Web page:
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View Poll Results: Is above 4k rpm useless for regular driving?
Agree 76 54.68%
Disgree 22 15.83%
Depends on the situation 39 28.06%
Dont know 2 1.44%
Voters: 139. You may not vote on this poll

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Old 14th March 2011, 10:19   #16
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Default Re: Debate: >4k rpm band useless for regular driving and for regular joe drivers

Yes. I strongly agree to that one.
I remember TD of the Beat when it was launched(for a friend).
I knew that the max power came in around 6.5k with the max torque around 4.5k rpms. Asked the sales guy if I could rev the car, he nodded and I did. The result was my co-passenger (the tentative buyer) gave a scream, the SAs were ash faced because we were redlining on Bannerghatta Road(Dairy Circle) at 5 pm. What is the use of having the push and the power so high up that a regular guy will never be able to use it without scaring the bejesus out of people!
The Fabia felt much more easier to drive with the torque peaking at 3k rpm which is ideal for a city puttering.
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Old 14th March 2011, 10:34   #17
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Default Re: Debate: >4k rpm band useless for regular driving and for regular joe drivers

This is the one point that I always wanted to discuss,

Peak Torque coming in 4.5K makes no common sense.

I guess for all the new potential buyers, they should be looking at at what RPM peak torque is delivered and at what RPM all the horses are unleashed.

Look at the Diesel figures all the diesel cars have peak torques in the region of 1500 - 2500 RPM which makes the in gear acceleration really nice and fun to drive.

For petrol cars look at these figures:

Santro - Peak torque at 3000 RPM - best in city driving, the in gear acceleation is far better than my Swift P.

Etios - Again peak torque at 3000 RPM, stunning in gear timings.

Fiesta P - Peak torque at 3400 RPM - Fun to drive car.

Basically, peak torques and peak BHP being delivered at highish RPM makes no sense because they are not achievable.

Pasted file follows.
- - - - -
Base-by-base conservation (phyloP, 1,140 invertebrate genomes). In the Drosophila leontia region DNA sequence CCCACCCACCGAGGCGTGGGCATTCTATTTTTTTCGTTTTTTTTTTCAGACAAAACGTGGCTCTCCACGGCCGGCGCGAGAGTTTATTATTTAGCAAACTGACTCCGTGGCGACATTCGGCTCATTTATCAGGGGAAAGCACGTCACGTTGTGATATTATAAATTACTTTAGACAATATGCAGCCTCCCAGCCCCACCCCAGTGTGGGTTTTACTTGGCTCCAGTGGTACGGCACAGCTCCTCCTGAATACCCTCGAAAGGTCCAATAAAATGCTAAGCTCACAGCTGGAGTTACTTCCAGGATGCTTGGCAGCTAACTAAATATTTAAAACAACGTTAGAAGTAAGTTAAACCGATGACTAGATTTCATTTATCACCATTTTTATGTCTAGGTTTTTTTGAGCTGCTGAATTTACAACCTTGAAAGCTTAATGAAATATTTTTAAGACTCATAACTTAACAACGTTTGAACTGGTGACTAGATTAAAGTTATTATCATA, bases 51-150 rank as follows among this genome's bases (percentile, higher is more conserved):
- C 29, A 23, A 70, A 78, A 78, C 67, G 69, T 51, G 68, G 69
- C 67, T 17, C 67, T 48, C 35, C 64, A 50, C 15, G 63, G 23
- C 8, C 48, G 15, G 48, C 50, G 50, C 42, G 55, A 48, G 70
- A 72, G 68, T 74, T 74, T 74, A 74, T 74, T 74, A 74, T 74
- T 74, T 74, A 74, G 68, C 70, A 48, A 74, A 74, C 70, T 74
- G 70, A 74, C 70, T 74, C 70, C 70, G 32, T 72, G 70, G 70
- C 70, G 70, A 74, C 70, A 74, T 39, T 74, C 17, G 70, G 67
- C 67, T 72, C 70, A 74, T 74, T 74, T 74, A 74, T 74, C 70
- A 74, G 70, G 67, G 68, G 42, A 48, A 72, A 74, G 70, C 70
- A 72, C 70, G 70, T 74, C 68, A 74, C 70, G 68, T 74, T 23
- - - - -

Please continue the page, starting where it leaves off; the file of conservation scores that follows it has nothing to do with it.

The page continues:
I guess no one here has touched 5500 RPM mark on the highest gear.

Happy Motoring.
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Old 14th March 2011, 10:48   #18
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Default Re: Debate: >4k rpm band useless for regular driving and for regular joe drivers

Quote:
Originally Posted by DicKy View Post
Looked up at wikipedia.
Looks like my WagonR deserves it as it's being used sparingly and that too at low speeds.
Also read in a ' car maintenance ' that came with an old ACI that one had to make the car stretch it's legs once in a while.
But one doubt 'gurus'- does mpfi engines need this treatment?
It is highly recommended to drive your car at high revs at least once a month. It will free up your engine and you can notice that your engine will respond better to throttle inputs. There is no need to drive for hundreds of KMs for this. Just a short round of 20 to 30 KMs of high speed driving reaching the higher revs in all gears is sufficient.
It is even more important in an MPFi engines as the ECM will adjust itself for a relaxed nature of driving and when you need the power to overtake, you will find yourself struggling.

I make a occasional high speed run between Bangalore and Mysore whenever I feel my car has lost its response. After the run one can notice the difference in engine smoothness and sound.

I recall driving my friend's Punto MJD which had around 13K on the ODO. My friend has never revved past the 3K rpm mark and the car feels so sluggish and slow. I tested it on the highway and it took ages to reach 100 and it struggled to go past 120Kmph.
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Old 14th March 2011, 12:53   #19
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Default Re: Debate: >4k rpm band useless for regular driving and for regular joe drivers

Thanks @speedmeister for the advice. So the ECU adapts itself to the driving style.?
No wonder the engine doesn't respond freely whenever the situation demands.
Now know the reason (as well as the solution.)
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Old 14th March 2011, 13:33   #20
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Even i have experienced this phenomenon in my i20.when the car was a week old we took it on a long trip and it used to touch 140 easily.but after a month or two of sedate b2b traffic i tried to push it again and it had lost all the punch it had previously.so redlining once in a week is like a tonic to the cars.alternatively you could disconnect the battery terminals for 15 minutes.this will reset the ecu settings and the car will be good as before
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Old 14th March 2011, 14:11   #21